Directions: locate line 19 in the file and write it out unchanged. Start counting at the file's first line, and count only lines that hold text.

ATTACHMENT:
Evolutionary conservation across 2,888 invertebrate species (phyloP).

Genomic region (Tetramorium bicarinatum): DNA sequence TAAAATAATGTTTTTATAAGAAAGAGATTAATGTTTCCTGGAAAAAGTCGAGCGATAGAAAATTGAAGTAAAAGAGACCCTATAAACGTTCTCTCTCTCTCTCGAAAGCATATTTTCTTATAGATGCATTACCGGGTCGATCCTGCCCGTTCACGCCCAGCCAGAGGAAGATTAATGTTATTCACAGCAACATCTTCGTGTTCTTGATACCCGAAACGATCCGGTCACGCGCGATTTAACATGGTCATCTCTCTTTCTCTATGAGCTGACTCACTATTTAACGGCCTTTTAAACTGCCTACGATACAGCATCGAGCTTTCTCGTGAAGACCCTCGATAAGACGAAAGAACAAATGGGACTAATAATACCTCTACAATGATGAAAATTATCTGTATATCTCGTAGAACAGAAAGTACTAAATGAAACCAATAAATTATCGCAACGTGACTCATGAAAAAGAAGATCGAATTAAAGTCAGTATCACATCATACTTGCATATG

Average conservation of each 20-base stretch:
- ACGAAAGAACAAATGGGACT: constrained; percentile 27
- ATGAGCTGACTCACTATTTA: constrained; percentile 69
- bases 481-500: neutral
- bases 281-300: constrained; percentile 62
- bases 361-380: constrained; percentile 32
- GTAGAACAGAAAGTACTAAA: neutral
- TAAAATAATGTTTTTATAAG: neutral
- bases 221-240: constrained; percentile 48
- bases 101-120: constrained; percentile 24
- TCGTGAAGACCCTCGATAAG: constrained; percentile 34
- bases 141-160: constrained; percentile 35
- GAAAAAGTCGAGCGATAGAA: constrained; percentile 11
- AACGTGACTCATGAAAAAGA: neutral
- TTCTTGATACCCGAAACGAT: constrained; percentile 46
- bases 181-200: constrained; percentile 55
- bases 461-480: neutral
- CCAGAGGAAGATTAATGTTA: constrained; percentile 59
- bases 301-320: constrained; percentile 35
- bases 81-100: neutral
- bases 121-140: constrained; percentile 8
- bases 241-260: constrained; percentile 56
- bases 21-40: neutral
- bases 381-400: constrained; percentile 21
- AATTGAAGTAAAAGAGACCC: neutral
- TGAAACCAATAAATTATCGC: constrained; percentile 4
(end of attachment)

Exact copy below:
- bases 461-480: neutral